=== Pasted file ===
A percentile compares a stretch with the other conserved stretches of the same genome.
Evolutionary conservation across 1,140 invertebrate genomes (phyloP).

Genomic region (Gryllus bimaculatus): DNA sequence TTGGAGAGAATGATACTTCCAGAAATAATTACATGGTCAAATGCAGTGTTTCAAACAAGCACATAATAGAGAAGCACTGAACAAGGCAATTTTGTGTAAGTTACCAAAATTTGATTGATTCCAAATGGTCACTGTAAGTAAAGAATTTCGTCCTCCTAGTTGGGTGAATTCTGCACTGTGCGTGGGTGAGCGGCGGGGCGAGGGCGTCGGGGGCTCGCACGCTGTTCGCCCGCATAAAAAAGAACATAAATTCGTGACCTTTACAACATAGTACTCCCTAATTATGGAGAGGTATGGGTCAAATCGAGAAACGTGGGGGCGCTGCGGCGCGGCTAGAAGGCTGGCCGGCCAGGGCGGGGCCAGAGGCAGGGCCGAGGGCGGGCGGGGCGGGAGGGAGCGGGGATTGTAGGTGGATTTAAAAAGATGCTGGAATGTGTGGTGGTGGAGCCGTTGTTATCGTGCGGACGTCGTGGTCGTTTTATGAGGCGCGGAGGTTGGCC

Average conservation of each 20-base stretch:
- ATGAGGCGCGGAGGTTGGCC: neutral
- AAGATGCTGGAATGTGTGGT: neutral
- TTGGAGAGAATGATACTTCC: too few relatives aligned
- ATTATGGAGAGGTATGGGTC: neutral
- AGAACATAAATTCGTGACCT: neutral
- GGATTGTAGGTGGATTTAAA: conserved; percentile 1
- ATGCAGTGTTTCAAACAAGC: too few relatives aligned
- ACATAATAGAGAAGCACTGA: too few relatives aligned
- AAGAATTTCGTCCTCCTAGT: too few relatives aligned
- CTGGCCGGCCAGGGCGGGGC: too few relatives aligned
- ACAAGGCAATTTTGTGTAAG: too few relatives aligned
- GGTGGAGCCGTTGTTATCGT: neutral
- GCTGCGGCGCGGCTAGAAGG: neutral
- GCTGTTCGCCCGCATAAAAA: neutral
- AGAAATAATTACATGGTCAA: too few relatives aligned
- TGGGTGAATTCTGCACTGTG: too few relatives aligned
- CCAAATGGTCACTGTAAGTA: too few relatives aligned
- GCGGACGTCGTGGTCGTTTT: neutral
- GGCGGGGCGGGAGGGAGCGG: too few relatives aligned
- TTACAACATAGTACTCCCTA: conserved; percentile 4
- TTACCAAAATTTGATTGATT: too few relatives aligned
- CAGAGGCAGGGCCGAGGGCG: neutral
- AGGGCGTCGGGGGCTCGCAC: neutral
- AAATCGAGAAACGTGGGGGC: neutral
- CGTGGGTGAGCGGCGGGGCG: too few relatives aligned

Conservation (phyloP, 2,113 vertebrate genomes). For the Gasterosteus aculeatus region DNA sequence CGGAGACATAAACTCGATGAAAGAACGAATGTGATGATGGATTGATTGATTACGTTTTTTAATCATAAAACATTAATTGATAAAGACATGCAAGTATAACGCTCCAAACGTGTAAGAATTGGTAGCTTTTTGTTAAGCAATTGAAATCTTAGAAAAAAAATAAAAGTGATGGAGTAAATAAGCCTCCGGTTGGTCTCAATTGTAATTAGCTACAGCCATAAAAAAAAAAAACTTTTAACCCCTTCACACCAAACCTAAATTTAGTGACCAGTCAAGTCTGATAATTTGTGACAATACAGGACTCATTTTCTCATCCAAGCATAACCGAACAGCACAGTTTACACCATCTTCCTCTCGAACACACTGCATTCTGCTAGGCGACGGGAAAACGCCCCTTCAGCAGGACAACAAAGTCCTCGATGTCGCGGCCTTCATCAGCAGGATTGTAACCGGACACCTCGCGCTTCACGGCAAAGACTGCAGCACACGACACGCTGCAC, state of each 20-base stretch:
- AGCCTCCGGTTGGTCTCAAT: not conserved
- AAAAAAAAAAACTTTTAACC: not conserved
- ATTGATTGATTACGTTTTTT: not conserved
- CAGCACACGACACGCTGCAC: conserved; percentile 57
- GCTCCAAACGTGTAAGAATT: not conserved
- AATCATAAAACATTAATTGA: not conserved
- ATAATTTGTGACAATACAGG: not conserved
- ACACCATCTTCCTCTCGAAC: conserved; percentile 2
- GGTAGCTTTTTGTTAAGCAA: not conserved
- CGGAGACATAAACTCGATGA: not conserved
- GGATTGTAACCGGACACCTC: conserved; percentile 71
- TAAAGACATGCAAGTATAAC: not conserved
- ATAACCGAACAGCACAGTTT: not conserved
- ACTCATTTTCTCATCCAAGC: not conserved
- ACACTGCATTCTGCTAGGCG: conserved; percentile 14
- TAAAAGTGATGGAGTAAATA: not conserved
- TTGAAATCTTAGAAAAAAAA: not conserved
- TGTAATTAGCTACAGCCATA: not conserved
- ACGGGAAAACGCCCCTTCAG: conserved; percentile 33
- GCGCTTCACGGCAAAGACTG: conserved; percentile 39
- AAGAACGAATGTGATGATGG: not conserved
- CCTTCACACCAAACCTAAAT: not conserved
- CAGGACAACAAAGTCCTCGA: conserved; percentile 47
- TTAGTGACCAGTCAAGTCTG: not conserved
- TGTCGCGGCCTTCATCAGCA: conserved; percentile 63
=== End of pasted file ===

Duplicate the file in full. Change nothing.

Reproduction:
A percentile compares a stretch with the other conserved stretches of the same genome.
Evolutionary conservation across 1,140 invertebrate genomes (phyloP).

Genomic region (Gryllus bimaculatus): DNA sequence TTGGAGAGAATGATACTTCCAGAAATAATTACATGGTCAAATGCAGTGTTTCAAACAAGCACATAATAGAGAAGCACTGAACAAGGCAATTTTGTGTAAGTTACCAAAATTTGATTGATTCCAAATGGTCACTGTAAGTAAAGAATTTCGTCCTCCTAGTTGGGTGAATTCTGCACTGTGCGTGGGTGAGCGGCGGGGCGAGGGCGTCGGGGGCTCGCACGCTGTTCGCCCGCATAAAAAAGAACATAAATTCGTGACCTTTACAACATAGTACTCCCTAATTATGGAGAGGTATGGGTCAAATCGAGAAACGTGGGGGCGCTGCGGCGCGGCTAGAAGGCTGGCCGGCCAGGGCGGGGCCAGAGGCAGGGCCGAGGGCGGGCGGGGCGGGAGGGAGCGGGGATTGTAGGTGGATTTAAAAAGATGCTGGAATGTGTGGTGGTGGAGCCGTTGTTATCGTGCGGACGTCGTGGTCGTTTTATGAGGCGCGGAGGTTGGCC

Average conservation of each 20-base stretch:
- ATGAGGCGCGGAGGTTGGCC: neutral
- AAGATGCTGGAATGTGTGGT: neutral
- TTGGAGAGAATGATACTTCC: too few relatives aligned
- ATTATGGAGAGGTATGGGTC: neutral
- AGAACATAAATTCGTGACCT: neutral
- GGATTGTAGGTGGATTTAAA: conserved; percentile 1
- ATGCAGTGTTTCAAACAAGC: too few relatives aligned
- ACATAATAGAGAAGCACTGA: too few relatives aligned
- AAGAATTTCGTCCTCCTAGT: too few relatives aligned
- CTGGCCGGCCAGGGCGGGGC: too few relatives aligned
- ACAAGGCAATTTTGTGTAAG: too few relatives aligned
- GGTGGAGCCGTTGTTATCGT: neutral
- GCTGCGGCGCGGCTAGAAGG: neutral
- GCTGTTCGCCCGCATAAAAA: neutral
- AGAAATAATTACATGGTCAA: too few relatives aligned
- TGGGTGAATTCTGCACTGTG: too few relatives aligned
- CCAAATGGTCACTGTAAGTA: too few relatives aligned
- GCGGACGTCGTGGTCGTTTT: neutral
- GGCGGGGCGGGAGGGAGCGG: too few relatives aligned
- TTACAACATAGTACTCCCTA: conserved; percentile 4
- TTACCAAAATTTGATTGATT: too few relatives aligned
- CAGAGGCAGGGCCGAGGGCG: neutral
- AGGGCGTCGGGGGCTCGCAC: neutral
- AAATCGAGAAACGTGGGGGC: neutral
- CGTGGGTGAGCGGCGGGGCG: too few relatives aligned

Conservation (phyloP, 2,113 vertebrate genomes). For the Gasterosteus aculeatus region DNA sequence CGGAGACATAAACTCGATGAAAGAACGAATGTGATGATGGATTGATTGATTACGTTTTTTAATCATAAAACATTAATTGATAAAGACATGCAAGTATAACGCTCCAAACGTGTAAGAATTGGTAGCTTTTTGTTAAGCAATTGAAATCTTAGAAAAAAAATAAAAGTGATGGAGTAAATAAGCCTCCGGTTGGTCTCAATTGTAATTAGCTACAGCCATAAAAAAAAAAAACTTTTAACCCCTTCACACCAAACCTAAATTTAGTGACCAGTCAAGTCTGATAATTTGTGACAATACAGGACTCATTTTCTCATCCAAGCATAACCGAACAGCACAGTTTACACCATCTTCCTCTCGAACACACTGCATTCTGCTAGGCGACGGGAAAACGCCCCTTCAGCAGGACAACAAAGTCCTCGATGTCGCGGCCTTCATCAGCAGGATTGTAACCGGACACCTCGCGCTTCACGGCAAAGACTGCAGCACACGACACGCTGCAC, state of each 20-base stretch:
- AGCCTCCGGTTGGTCTCAAT: not conserved
- AAAAAAAAAAACTTTTAACC: not conserved
- ATTGATTGATTACGTTTTTT: not conserved
- CAGCACACGACACGCTGCAC: conserved; percentile 57
- GCTCCAAACGTGTAAGAATT: not conserved
- AATCATAAAACATTAATTGA: not conserved
- ATAATTTGTGACAATACAGG: not conserved
- ACACCATCTTCCTCTCGAAC: conserved; percentile 2
- GGTAGCTTTTTGTTAAGCAA: not conserved
- CGGAGACATAAACTCGATGA: not conserved
- GGATTGTAACCGGACACCTC: conserved; percentile 71
- TAAAGACATGCAAGTATAAC: not conserved
- ATAACCGAACAGCACAGTTT: not conserved
- ACTCATTTTCTCATCCAAGC: not conserved
- ACACTGCATTCTGCTAGGCG: conserved; percentile 14
- TAAAAGTGATGGAGTAAATA: not conserved
- TTGAAATCTTAGAAAAAAAA: not conserved
- TGTAATTAGCTACAGCCATA: not conserved
- ACGGGAAAACGCCCCTTCAG: conserved; percentile 33
- GCGCTTCACGGCAAAGACTG: conserved; percentile 39
- AAGAACGAATGTGATGATGG: not conserved
- CCTTCACACCAAACCTAAAT: not conserved
- CAGGACAACAAAGTCCTCGA: conserved; percentile 47
- TTAGTGACCAGTCAAGTCTG: not conserved
- TGTCGCGGCCTTCATCAGCA: conserved; percentile 63